The Relief Society in Deseret was first organized in September of 1877. This group of women met in each other's homes until 1878, when they had a large, one-room adobe hall built. In 1894 the members of the Relief Society decided they should construct a new Relief Society Hall. They began raising money for this building by donating and saving what they could. The Church of Jesus Christ of Latter-Day Saints General Relief Society Board called for contributions to the building of the new General Relief Society Hall located in Salt Lake City, Utah. The Deseret Relief Society sent all of their funds, thus delaying their own building project.
The Deseret Relief Society ladies began again to plan for a hall. They sold their adobe building, land was donated, funds raised, and labor was volunteered by the men in the LDS Ward. Construction costs for the building were $743.65 and $21.00 for the outhouse. Relief Society meetings, socials, dances, and plays were held in the hall from 1906 until 1934, when the new chapel was completed.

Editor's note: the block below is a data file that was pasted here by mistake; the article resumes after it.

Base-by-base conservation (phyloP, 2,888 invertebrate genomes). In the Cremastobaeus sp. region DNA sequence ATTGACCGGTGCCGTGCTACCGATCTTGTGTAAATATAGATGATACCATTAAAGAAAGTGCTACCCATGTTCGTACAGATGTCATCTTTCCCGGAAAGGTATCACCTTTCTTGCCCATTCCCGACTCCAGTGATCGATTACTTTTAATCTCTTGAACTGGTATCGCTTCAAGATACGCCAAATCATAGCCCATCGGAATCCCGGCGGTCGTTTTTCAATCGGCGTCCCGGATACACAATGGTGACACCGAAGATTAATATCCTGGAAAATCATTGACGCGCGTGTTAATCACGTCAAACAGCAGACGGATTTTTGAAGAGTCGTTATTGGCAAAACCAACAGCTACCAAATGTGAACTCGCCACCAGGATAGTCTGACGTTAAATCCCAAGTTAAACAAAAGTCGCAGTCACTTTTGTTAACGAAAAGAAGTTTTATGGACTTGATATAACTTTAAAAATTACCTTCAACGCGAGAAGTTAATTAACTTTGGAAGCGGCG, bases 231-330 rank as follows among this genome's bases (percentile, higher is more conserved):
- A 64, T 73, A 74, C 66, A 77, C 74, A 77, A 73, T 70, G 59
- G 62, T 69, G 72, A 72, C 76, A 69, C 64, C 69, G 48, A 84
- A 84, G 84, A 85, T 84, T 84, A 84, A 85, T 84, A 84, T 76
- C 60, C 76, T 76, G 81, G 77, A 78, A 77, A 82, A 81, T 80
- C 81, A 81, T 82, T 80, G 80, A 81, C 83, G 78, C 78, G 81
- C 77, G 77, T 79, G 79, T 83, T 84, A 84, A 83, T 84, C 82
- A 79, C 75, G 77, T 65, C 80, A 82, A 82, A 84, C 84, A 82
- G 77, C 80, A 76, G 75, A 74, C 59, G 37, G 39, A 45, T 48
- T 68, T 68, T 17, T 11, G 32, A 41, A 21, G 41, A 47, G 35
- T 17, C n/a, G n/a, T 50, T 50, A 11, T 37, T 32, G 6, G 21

The Hall is the oldest remaining LDS church building in the community. It has served many functions over the years. After the chapel burned in 1929, this hall was again used for church services. Public school classes were also held when the A.C. Nelson School burned. Boy Scouts used the hall for their meetings for several years. The Deseret Irrigation Company bought this building and used it for meetings and storage. They deeded the building to the Daughters of Utah Pioneers, Fanny Powell Cropper Camp, on February 7, 1995. It is now used for DUP meetings and for the display of pioneer memorabilia.